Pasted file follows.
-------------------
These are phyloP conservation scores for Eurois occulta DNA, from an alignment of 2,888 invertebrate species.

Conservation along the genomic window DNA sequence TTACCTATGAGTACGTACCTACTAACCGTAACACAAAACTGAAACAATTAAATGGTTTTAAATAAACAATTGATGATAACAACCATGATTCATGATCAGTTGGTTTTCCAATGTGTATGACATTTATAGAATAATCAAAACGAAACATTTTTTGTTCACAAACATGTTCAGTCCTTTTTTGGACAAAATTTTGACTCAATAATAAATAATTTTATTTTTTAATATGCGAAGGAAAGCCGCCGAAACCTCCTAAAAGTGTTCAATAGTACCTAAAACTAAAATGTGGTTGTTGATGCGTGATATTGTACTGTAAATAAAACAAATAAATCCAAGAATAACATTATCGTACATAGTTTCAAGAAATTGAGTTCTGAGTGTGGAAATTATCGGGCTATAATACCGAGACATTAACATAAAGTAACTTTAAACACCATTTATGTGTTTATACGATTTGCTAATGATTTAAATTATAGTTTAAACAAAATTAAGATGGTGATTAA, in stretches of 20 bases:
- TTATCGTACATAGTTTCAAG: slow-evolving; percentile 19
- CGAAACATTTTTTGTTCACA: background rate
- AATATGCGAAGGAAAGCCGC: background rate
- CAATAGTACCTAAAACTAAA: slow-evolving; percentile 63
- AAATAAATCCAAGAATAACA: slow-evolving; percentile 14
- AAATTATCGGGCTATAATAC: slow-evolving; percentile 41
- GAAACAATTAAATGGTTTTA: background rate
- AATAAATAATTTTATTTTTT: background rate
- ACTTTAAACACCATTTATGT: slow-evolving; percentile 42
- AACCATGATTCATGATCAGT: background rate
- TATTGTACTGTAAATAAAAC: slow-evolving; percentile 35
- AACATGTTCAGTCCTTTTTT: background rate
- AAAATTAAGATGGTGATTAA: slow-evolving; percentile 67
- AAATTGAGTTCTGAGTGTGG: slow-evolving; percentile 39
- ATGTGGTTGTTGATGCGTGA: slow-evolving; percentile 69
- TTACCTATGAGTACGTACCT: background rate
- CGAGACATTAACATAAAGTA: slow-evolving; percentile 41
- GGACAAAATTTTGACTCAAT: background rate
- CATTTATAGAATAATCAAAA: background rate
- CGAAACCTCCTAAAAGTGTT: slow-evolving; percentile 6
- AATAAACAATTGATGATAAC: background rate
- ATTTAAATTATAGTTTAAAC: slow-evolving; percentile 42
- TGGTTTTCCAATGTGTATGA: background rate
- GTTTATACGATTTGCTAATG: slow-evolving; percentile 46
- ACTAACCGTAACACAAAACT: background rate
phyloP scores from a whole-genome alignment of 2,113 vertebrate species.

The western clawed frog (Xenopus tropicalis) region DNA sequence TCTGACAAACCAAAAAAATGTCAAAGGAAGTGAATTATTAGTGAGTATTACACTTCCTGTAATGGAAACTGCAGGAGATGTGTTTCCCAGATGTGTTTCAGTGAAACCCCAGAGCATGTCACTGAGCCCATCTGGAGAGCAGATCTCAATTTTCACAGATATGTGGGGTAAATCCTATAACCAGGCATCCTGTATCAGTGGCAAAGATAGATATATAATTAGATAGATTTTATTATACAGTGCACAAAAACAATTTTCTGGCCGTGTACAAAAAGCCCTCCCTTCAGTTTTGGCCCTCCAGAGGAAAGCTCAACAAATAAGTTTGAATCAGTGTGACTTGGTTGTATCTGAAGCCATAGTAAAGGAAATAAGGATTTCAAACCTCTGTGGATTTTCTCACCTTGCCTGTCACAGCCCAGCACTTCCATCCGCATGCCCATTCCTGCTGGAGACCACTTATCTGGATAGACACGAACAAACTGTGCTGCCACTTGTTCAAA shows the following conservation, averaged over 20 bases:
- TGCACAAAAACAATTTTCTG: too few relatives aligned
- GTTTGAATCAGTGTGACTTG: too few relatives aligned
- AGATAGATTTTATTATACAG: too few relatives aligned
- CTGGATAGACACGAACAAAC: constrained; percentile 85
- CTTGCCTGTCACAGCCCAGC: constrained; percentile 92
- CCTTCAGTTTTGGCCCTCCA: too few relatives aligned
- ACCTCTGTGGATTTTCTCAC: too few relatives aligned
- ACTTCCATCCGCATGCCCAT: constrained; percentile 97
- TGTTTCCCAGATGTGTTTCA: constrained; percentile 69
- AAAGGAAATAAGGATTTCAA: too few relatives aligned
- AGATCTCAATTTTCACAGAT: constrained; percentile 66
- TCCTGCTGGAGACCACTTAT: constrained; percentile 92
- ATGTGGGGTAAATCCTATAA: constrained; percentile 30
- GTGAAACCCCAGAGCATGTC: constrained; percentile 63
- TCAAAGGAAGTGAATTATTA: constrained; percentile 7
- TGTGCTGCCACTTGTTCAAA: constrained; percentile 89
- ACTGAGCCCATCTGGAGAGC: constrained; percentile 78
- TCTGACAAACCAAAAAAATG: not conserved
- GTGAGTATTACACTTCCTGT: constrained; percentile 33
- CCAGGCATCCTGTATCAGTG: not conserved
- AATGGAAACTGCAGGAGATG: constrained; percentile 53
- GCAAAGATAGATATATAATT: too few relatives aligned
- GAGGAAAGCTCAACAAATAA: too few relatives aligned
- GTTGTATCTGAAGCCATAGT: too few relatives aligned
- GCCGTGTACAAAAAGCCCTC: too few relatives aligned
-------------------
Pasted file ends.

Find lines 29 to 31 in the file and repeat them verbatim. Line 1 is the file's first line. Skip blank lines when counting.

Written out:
The western clawed frog (Xenopus tropicalis) region DNA sequence TCTGACAAACCAAAAAAATGTCAAAGGAAGTGAATTATTAGTGAGTATTACACTTCCTGTAATGGAAACTGCAGGAGATGTGTTTCCCAGATGTGTTTCAGTGAAACCCCAGAGCATGTCACTGAGCCCATCTGGAGAGCAGATCTCAATTTTCACAGATATGTGGGGTAAATCCTATAACCAGGCATCCTGTATCAGTGGCAAAGATAGATATATAATTAGATAGATTTTATTATACAGTGCACAAAAACAATTTTCTGGCCGTGTACAAAAAGCCCTCCCTTCAGTTTTGGCCCTCCAGAGGAAAGCTCAACAAATAAGTTTGAATCAGTGTGACTTGGTTGTATCTGAAGCCATAGTAAAGGAAATAAGGATTTCAAACCTCTGTGGATTTTCTCACCTTGCCTGTCACAGCCCAGCACTTCCATCCGCATGCCCATTCCTGCTGGAGACCACTTATCTGGATAGACACGAACAAACTGTGCTGCCACTTGTTCAAA shows the following conservation, averaged over 20 bases:
- TGCACAAAAACAATTTTCTG: too few relatives aligned
- GTTTGAATCAGTGTGACTTG: too few relatives aligned